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Taking the plunge into your second language

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Posted on 
March 15, 2021
Written by 
Steven MacKinnon (About the author) , Parliamentary Secretary to the Minister of Public Services and Procurement

I grew up in the 1960s and 1970s in an English-speaking family in Charlottetown, Prince Edward Island. Back then, everything was done in English: reading, writing, school, etc. Today, in the 2020s, I’m raising my children in French in Gatineau, Quebec, where I’m the federal Member of Parliament.

The road to the Francophonie

My love for the French language began when I was seven. My mother was a public servant then and was taking courses in French. I’d see her studying and making an effort to speak French. That was all that was needed to pique my curiosity. I asked my parents to enrol me in a French immersion program. But it was only at the age of 17 that I really took the plunge by deciding to attend a Francophone university, the University of Moncton. At that time, Prince Edward Island was in the midst of a little wave of Francophone immigrants because the Department of Veterans Affairs had moved their headquarters to Charlottetown. Since then, you might say that I’ve lived my life in French.

When I finished university, I was fortunate enough to work with Frank McKenna, the former premier of New Brunswick. Since I was responsible for all matters relating to the Francophonie, I took a keen interest in anything that affected Francophone minority communities. This is a topic that’s still close to my heart today.

Proud ambassador of the Language Portal of Canada

Now, as Member of Parliament for Gatineau and Parliamentary Secretary to the Minister of Public Services and Procurement, I take advantage of every opportunity that comes along to promote our two official languages. That’s why I became an ambassador for the Language Portal of Canada (opens in new tab), an initiative of the Translation Bureau. The Portal provides useful language resources that will help you express yourself more effectively in both official languages. These resources are a great help to people like me who often switch from one language to another.

In today’s society, the pace of communications is continually increasing. The last year has been no different. The tools on the Language Portal, including the Glossary on the COVID-19 pandemic (opens in new tab) and the Vocabulary on distance teaching and telework (opens in new tab), are therefore very useful. I encourage all Canadians to visit the Portal to explore its content and perfect their language skills.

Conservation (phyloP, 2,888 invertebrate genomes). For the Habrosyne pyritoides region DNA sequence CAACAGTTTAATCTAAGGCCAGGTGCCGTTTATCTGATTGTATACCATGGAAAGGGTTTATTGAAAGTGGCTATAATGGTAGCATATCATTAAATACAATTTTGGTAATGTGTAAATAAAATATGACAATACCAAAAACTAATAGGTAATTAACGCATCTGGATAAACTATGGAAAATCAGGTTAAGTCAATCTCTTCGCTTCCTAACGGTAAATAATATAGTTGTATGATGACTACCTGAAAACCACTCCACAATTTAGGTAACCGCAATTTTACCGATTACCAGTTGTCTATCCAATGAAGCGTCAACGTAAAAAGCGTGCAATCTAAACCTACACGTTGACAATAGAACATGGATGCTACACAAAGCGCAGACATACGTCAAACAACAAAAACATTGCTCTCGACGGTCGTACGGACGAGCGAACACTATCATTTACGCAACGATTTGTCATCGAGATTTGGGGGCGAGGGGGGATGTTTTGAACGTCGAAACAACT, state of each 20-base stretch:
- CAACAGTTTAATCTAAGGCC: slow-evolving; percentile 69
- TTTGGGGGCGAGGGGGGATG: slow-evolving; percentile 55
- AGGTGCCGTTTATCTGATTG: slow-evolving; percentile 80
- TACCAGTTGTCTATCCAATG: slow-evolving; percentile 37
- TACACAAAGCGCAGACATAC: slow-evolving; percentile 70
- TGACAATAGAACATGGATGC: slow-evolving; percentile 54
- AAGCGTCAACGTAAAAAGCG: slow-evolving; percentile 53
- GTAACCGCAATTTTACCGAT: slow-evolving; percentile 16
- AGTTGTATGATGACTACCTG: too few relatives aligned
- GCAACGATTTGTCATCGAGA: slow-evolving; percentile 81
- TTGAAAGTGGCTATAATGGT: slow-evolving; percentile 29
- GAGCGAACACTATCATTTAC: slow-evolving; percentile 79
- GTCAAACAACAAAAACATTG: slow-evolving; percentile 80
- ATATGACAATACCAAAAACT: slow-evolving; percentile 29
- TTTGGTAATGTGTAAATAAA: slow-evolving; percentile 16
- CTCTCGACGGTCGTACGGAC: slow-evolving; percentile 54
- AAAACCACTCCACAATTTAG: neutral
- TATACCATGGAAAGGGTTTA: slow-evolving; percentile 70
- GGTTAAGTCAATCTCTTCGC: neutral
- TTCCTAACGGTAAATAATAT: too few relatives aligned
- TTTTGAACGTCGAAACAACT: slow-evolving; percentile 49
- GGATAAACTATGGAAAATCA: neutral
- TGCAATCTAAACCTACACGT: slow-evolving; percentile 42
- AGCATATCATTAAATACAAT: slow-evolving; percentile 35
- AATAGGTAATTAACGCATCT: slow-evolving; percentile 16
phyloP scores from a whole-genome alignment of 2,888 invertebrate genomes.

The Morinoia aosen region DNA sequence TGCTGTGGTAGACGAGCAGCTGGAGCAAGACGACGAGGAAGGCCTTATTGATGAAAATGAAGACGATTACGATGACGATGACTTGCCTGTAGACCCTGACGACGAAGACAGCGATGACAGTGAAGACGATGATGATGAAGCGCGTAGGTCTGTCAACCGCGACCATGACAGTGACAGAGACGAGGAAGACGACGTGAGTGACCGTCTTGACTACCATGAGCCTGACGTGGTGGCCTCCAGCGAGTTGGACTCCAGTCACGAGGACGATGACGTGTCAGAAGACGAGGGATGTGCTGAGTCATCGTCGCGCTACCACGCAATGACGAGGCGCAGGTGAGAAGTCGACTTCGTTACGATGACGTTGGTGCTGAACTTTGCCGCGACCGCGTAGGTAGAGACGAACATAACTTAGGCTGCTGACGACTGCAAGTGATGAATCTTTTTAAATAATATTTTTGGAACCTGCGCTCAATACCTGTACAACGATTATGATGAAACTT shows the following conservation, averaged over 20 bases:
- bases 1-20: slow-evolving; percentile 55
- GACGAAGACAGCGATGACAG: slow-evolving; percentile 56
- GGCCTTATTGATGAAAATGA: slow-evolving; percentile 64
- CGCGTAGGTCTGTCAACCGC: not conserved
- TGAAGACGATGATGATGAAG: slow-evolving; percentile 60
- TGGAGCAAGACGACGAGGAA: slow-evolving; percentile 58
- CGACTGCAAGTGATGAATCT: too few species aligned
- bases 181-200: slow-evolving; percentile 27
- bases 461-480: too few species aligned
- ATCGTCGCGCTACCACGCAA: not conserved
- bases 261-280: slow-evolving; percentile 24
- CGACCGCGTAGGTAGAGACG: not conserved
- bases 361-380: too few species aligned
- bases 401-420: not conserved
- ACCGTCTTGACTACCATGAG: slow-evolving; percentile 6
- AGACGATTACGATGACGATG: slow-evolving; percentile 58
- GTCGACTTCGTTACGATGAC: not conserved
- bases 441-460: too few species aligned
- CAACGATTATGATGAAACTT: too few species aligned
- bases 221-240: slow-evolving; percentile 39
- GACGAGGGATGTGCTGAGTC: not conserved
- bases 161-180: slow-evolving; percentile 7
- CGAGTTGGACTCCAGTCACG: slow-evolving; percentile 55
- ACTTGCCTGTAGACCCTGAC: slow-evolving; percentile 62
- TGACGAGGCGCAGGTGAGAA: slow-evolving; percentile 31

The presence of a variety of languages and cultures is one of our country’s most valuable assets. I often say that Canada is a multicultural nation where English and French co-exist with many Indigenous and foreign languages! Learning a second language made me fully aware of how important an asset linguistic diversity is.

Have you taken a similar plunge into your second language? Tell me about your experience. Let me know how linguistic and cultural diversity contributes to your identity. I look forward to reading your comments!

Translated by: Denise Ramsankar, Language Portal of Canada

Disclaimer

The opinions expressed in posts and comments published on the Our Languages blog are solely those of the authors and commenters and do not necessarily reflect the views of the Language Portal of Canada.

About the author

Steven MacKinnon

Steven MacKinnon

Steven MacKinnon is the Member of Parliament for Gatineau, Quebec. Since January 2017, he has also been Parliamentary Secretary to the Minister of Public Services and Procurement. Mr. MacKinnon is a staunch advocate for Canada’s two official languages.

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Thank you for sharing the story of your French language learning journey. I am multilingual, but unfortunately, French is not one of the languages I know. I appreciate the Language Portal of Canada and the resources provided. French is a language I would like to learn and be able to communicate in, and so, it is in my learning plan.

I immigrated to Canada in the late 90s from South East Asia and had no knowledge of French at the time. Growing up in a different country, where many different languages are spoken, I was fortunate to have learnt them. It was several years after I joined the public service that I thought it would be great to know French. I am originally from British Columbia, and there were not many French speakers at the office at the time.

I moved to Winnipeg about three years ago, and there are quite a few French speakers at my new office. I appreciate them taking the time and having patience to answer my questions about French. I even got to the point where I would be asking for new words or phrases on a regular basis. It is not an easy language for me to learn but I am determined to achieve my goal. I am looking for different options available to me and hope to let you know one day that "I know French now!!!!"

Thank you for your time and letting me share my short story.

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